Striatal dopamine transporter density in major depression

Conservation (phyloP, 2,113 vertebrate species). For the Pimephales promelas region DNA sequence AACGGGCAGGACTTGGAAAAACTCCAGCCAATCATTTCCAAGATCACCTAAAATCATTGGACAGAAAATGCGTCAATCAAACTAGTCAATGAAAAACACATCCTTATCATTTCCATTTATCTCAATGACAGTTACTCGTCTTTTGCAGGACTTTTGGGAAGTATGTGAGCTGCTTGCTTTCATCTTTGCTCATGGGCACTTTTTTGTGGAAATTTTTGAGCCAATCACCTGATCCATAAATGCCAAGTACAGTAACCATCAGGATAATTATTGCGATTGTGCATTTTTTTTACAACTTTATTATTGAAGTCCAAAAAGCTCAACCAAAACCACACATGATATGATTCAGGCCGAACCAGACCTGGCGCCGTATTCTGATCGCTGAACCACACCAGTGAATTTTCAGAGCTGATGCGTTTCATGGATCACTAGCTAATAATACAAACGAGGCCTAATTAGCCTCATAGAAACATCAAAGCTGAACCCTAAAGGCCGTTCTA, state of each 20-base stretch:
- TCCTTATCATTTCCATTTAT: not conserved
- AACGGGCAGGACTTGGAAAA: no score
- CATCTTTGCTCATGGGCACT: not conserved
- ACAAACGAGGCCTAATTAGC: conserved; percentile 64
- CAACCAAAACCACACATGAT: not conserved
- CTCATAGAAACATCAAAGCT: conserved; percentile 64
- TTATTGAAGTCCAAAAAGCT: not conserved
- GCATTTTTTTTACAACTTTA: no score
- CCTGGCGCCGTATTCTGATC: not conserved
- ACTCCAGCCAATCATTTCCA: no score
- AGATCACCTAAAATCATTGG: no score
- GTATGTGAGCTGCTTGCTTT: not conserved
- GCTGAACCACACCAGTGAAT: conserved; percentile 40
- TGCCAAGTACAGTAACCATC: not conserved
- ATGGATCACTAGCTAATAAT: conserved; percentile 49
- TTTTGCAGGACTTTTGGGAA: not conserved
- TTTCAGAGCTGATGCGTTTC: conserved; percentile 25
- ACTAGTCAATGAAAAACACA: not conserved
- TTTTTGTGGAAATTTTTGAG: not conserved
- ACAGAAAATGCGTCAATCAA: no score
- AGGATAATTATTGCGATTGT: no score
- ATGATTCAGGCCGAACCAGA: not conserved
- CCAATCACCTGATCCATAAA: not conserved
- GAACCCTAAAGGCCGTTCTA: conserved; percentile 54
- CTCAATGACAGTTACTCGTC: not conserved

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Rationale: There are no previous data available regarding [123I]β-CIT binding to the dopamine transporter sites in the basal ganglia in depressed patients. Objective: The present study tested the hypothesis that the brain DAT density in depressed patients is lower than that in matched healthy controls. Methods: Fifteen drug-naive outpatients with major depression and 18 healthy controls were investigated using single photon emission computerized tomography (SPECT) with a high-affinity dopamine transporter specific radioligand, 123I-labeled β-CIT (2β-carbomethoxy-3β-(4-iodophenyl)-tropane). Results: We found a significantly higher [123I]β-CIT uptake in both sides of the basal ganglia in patients with major depression than in the controls (Mann-Whitney U-test, P = 0.002 on the right and P = 0.003 on the left). Conclusions: The radioligand uptake reflecting the DAT density was significantly higher among the patients than in the controls. This finding is unexpected, since it is generally believed that monoaminergic neurotransmission is lower in depression, and therefore it could be assumed that a reduction in dopamine transmission would lead to secondary down-regulation of DAT density. However, it is possible that up-regulation of the DAT may be the primary alteration, which leads to lower intrasynaptic dopamine concentration and to lower dopamine neural transmission.
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